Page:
"working on my faults and cracks..."

9.08.2007

Hands held high


Japan is an infinitely frustrating land. For reasons same as any other displaced member of a foreign world; being away from one's native language and comforting whole grain cereals, can totally suck on any given day of the week.
But for every moment that has nigh-reduced me to plaster dents and a fistful of Ibuprofen, Japan has always faithfully redeemed herself to keep us from breaking up.

Korakuen Garden on the last official day of summer. Calling it "one of Japan's most beautiful gardens" is both a overstatement, and an understatement at the same time. With an overzealous prefectural tourism industry pumping air-headed sightseeing propaganda into its oft-dull locales, these wild generalizations often go without much warrant, yet still manage to earn high levels of undeserved return in revenue.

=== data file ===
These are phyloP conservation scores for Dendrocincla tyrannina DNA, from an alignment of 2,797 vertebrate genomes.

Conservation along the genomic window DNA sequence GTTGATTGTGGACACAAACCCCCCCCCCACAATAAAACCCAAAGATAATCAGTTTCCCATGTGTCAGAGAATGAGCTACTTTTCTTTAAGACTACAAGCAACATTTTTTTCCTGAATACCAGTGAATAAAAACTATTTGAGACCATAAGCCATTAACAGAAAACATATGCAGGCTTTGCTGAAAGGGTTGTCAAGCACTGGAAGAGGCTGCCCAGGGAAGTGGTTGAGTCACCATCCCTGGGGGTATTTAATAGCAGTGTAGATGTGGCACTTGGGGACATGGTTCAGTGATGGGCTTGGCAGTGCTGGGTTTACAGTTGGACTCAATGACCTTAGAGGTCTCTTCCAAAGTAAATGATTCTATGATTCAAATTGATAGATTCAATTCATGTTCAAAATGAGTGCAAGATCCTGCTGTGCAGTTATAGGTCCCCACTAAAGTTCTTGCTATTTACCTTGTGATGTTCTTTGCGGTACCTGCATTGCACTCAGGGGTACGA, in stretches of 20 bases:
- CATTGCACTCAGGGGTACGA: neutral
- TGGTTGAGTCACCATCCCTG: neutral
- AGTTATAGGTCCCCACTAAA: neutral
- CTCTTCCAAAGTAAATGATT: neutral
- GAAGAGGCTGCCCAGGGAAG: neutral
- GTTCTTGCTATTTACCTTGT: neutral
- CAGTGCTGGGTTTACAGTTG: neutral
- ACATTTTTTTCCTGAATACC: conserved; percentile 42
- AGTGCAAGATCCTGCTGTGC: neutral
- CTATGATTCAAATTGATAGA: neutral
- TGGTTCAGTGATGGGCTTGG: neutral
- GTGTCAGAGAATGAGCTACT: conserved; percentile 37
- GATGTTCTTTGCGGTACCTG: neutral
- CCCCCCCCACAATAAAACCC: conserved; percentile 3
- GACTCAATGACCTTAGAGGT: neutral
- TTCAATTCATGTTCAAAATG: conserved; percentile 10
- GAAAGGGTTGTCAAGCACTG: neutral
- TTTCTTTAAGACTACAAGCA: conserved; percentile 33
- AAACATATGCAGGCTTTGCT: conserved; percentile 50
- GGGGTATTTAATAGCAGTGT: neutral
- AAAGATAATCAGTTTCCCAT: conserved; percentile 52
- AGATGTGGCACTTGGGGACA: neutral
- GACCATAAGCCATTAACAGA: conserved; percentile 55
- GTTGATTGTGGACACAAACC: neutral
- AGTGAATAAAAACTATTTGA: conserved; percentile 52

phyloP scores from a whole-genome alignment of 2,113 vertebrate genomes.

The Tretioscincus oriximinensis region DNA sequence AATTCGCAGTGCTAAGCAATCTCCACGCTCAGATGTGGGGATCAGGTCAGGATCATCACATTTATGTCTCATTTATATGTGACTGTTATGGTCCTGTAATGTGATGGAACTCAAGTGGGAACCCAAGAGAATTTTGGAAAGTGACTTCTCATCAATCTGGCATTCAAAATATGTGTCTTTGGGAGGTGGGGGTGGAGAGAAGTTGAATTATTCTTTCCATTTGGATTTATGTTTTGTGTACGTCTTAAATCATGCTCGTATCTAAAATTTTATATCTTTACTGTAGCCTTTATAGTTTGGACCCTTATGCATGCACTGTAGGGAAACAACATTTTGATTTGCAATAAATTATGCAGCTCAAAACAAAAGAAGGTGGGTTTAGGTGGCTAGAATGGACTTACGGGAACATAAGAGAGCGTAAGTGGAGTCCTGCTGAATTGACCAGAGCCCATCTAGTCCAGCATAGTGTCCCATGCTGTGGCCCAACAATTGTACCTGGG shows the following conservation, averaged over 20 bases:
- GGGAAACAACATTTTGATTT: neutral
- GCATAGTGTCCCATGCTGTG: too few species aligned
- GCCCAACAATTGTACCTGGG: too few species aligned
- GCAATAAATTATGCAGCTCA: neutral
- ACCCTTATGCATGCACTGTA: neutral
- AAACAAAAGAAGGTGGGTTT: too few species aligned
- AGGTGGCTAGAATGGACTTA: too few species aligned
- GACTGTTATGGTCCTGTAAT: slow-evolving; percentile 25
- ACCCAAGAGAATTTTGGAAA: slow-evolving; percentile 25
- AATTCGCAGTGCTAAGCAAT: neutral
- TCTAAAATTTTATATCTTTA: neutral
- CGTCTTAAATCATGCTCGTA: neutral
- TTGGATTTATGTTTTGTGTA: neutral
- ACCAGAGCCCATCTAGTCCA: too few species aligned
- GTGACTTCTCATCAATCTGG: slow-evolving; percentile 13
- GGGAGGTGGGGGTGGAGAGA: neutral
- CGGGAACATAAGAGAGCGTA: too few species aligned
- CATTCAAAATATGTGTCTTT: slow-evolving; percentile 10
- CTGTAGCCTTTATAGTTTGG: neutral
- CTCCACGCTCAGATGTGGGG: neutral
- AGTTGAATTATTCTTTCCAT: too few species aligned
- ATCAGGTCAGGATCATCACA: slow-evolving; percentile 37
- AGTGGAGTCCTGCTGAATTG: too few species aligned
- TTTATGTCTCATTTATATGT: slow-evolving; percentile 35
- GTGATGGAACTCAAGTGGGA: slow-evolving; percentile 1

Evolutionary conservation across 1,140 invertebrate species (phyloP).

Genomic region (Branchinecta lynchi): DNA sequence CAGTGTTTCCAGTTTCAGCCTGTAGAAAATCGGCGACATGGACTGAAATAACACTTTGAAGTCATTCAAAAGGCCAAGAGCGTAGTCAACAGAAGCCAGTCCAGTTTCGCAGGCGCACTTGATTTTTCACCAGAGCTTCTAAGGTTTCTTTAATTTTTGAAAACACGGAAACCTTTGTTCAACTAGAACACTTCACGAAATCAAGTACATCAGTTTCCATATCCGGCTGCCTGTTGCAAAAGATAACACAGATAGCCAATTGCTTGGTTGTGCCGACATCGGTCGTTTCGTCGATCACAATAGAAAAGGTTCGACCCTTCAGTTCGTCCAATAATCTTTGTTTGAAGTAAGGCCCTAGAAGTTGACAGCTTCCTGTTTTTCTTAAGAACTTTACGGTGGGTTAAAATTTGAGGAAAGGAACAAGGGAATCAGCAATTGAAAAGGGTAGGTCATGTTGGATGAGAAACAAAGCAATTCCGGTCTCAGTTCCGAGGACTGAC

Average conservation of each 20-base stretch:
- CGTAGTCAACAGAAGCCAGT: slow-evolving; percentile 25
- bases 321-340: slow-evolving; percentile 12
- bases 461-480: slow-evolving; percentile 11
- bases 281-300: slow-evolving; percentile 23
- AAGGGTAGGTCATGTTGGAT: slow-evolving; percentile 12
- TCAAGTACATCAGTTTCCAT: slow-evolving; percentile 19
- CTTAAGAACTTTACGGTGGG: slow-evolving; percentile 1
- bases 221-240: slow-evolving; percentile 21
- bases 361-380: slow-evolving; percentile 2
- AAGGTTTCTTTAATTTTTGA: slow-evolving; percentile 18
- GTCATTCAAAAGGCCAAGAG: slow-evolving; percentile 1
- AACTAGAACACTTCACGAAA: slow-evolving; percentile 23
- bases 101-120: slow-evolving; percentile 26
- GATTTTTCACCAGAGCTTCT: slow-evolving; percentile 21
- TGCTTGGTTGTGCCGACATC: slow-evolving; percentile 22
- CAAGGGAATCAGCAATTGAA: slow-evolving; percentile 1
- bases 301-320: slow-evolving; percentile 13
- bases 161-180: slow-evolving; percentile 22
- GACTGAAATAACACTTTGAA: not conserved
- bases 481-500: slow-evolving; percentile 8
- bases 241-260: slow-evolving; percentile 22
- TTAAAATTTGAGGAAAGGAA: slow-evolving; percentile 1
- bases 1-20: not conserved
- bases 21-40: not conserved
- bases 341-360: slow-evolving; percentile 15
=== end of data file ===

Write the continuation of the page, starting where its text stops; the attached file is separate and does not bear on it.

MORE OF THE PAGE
Not that night though. Between the hours of 8 and 9 pm, I had finally found a place in the world that was filled with people, but there was somehow no conflict. They were not scrambling to work, or clinging to rungs on some corporate ladder. They were not firing guns, or planting explosives. They were not whoring themselves for votes, or trading dignity for rent money.

Only candlelit grass, still water, and crickets. Even the clouds parted to give the full moon his due.

Most dictionaries would stop at "surreal." But if you had been there that night, "surreal" is the laziest possible description for the existence of a place where even the planet itself was given much-needed relief from spinning.


My obsession with contradiction under soft light continues.


 
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